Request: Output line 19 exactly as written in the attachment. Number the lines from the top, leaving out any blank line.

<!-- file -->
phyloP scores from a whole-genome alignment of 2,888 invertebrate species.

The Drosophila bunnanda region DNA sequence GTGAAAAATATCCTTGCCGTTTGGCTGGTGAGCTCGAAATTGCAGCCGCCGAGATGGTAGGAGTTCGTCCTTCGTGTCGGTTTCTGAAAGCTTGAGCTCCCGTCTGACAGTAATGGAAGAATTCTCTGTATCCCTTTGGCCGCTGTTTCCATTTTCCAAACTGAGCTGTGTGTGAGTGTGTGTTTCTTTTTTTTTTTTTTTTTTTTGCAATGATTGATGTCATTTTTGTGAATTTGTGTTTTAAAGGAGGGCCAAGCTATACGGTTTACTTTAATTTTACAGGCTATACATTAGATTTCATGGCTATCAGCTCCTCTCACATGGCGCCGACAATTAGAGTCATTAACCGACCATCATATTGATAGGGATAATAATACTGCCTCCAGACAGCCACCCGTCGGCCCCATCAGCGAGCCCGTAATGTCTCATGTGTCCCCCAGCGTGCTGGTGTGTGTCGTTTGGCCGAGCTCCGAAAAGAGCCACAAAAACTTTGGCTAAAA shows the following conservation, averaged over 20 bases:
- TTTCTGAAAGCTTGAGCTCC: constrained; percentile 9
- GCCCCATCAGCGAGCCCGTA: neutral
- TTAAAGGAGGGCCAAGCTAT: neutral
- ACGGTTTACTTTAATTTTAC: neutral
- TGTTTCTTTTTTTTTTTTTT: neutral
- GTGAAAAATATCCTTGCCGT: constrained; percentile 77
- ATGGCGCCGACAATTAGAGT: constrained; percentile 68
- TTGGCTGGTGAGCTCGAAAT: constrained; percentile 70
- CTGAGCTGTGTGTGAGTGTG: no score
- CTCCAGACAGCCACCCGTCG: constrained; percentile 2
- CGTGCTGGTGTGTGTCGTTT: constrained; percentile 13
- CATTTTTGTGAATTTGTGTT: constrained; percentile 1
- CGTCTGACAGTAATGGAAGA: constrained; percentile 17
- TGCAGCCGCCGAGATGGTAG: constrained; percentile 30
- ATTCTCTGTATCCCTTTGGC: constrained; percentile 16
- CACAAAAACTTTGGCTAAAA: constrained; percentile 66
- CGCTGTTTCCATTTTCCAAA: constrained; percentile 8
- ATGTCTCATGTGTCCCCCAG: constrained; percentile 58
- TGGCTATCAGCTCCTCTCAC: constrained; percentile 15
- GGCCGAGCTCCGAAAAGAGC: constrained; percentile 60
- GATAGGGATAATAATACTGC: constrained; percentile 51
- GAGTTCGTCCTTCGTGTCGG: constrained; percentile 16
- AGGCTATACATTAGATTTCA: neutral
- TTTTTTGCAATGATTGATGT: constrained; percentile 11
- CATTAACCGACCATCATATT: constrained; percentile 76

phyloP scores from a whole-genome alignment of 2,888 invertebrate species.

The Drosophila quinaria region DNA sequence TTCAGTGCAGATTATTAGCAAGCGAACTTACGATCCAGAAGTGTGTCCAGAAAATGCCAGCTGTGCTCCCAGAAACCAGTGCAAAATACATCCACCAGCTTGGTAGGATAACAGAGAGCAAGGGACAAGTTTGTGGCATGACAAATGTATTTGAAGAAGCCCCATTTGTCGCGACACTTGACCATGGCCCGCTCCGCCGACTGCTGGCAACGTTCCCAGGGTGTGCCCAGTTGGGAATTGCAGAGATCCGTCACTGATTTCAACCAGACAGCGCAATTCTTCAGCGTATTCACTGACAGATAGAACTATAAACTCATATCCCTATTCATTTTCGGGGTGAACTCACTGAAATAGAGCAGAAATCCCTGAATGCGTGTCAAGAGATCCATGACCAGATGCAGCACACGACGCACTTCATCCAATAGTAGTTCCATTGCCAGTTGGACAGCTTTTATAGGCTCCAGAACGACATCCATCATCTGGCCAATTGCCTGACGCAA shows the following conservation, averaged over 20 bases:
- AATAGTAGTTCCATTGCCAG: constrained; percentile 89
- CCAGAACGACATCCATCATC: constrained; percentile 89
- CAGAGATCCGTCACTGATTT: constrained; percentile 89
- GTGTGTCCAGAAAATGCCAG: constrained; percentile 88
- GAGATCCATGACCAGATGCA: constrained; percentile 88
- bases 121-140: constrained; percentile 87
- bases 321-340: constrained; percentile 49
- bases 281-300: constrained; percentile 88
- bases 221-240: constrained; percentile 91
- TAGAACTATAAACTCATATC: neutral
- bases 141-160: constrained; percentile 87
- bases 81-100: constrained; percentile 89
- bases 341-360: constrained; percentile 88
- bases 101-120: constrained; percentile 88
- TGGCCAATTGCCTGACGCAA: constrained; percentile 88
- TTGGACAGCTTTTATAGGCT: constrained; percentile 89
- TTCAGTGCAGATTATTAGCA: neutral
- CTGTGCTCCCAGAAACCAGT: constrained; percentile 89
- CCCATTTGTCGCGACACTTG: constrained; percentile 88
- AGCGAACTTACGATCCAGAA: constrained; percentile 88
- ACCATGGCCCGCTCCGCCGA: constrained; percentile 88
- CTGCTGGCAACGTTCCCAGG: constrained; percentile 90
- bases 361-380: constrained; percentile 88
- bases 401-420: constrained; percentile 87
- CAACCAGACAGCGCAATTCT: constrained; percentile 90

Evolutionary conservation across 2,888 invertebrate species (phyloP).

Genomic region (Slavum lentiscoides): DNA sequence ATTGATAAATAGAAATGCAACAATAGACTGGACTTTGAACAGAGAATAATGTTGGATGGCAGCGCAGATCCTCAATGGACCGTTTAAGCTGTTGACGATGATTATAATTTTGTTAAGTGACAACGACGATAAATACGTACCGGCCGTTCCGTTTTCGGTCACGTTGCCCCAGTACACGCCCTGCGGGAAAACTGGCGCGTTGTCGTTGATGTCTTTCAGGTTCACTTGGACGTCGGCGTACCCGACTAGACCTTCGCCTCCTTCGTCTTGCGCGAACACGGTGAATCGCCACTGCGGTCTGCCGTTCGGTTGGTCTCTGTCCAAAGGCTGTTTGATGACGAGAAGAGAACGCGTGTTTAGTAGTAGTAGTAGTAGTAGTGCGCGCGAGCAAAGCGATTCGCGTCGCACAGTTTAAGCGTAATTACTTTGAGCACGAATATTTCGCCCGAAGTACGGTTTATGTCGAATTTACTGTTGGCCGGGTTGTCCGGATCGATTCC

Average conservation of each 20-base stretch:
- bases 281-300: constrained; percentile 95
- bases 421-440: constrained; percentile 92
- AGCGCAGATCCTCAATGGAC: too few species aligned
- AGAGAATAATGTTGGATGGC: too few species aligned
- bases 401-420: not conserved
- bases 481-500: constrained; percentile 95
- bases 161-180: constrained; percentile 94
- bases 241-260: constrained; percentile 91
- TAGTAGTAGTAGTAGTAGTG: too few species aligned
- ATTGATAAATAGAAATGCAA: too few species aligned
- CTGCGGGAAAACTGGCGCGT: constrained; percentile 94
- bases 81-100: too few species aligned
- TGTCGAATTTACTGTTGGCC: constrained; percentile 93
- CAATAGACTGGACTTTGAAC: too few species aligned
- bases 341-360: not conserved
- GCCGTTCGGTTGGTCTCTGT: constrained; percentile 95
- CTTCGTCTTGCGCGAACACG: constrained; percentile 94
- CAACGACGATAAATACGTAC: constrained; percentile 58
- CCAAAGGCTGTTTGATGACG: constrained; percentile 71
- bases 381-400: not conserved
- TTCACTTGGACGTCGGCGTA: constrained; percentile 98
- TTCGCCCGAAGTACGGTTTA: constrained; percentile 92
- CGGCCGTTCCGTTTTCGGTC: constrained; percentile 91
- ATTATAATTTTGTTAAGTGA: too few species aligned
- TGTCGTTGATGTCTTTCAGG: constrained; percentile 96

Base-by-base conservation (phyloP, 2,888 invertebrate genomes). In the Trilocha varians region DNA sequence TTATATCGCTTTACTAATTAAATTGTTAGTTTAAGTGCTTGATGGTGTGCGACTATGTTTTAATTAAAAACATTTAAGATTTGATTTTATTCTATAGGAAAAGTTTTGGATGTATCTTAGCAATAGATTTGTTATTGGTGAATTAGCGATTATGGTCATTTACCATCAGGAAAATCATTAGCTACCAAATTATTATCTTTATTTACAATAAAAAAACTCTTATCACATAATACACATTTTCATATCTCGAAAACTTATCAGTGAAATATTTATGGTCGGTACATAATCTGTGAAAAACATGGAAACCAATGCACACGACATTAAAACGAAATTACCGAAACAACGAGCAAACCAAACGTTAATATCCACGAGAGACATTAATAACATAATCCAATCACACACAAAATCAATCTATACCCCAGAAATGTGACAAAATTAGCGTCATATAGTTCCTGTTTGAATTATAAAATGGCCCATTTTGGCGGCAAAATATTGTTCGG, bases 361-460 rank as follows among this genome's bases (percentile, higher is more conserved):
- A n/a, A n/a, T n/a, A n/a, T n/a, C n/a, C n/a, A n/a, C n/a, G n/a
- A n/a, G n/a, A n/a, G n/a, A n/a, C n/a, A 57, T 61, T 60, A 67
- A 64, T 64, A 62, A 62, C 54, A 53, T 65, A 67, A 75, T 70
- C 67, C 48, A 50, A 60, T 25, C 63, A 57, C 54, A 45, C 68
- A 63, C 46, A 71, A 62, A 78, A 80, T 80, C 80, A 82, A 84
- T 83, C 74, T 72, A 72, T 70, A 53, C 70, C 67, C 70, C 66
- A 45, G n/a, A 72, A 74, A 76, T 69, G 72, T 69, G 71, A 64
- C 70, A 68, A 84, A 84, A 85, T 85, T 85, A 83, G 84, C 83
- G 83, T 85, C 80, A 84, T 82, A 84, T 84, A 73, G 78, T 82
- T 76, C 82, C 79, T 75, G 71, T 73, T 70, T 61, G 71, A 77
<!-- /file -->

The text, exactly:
- CGCTGTTTCCATTTTCCAAA: constrained; percentile 8